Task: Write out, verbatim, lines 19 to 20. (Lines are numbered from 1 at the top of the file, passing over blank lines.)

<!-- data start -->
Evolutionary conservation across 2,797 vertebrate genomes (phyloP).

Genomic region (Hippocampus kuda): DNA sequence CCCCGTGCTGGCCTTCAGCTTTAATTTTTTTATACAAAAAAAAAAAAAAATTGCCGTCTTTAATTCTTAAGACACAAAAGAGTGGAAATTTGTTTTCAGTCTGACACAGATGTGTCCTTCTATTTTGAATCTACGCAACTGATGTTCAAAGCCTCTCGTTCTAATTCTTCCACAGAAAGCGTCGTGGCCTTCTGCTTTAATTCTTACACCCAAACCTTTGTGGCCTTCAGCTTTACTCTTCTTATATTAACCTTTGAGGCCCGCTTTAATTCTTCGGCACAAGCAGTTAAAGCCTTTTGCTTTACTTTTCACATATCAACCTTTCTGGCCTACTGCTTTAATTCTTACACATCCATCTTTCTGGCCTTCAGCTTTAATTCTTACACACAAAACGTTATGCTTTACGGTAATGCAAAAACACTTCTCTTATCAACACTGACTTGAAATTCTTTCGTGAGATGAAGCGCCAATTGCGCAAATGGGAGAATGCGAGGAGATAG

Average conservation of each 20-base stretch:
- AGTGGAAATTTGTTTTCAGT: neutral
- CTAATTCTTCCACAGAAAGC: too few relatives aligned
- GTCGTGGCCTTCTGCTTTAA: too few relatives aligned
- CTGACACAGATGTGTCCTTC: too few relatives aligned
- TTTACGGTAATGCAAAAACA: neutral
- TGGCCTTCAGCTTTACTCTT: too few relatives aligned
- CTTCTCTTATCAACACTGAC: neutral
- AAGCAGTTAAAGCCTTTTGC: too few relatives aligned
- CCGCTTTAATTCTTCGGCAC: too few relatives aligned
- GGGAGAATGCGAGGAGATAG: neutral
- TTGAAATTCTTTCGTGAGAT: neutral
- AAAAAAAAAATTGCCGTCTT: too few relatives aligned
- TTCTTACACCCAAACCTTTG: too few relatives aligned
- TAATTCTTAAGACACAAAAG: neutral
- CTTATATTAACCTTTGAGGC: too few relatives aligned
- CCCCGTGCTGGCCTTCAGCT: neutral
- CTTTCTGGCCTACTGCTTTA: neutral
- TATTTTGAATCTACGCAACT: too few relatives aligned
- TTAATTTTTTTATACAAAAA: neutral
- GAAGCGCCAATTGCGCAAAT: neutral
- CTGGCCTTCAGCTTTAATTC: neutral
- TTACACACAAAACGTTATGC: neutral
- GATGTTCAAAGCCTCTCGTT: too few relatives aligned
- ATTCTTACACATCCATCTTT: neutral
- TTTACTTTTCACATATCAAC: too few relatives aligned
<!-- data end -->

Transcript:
- CCCCGTGCTGGCCTTCAGCT: neutral
- CTTTCTGGCCTACTGCTTTA: neutral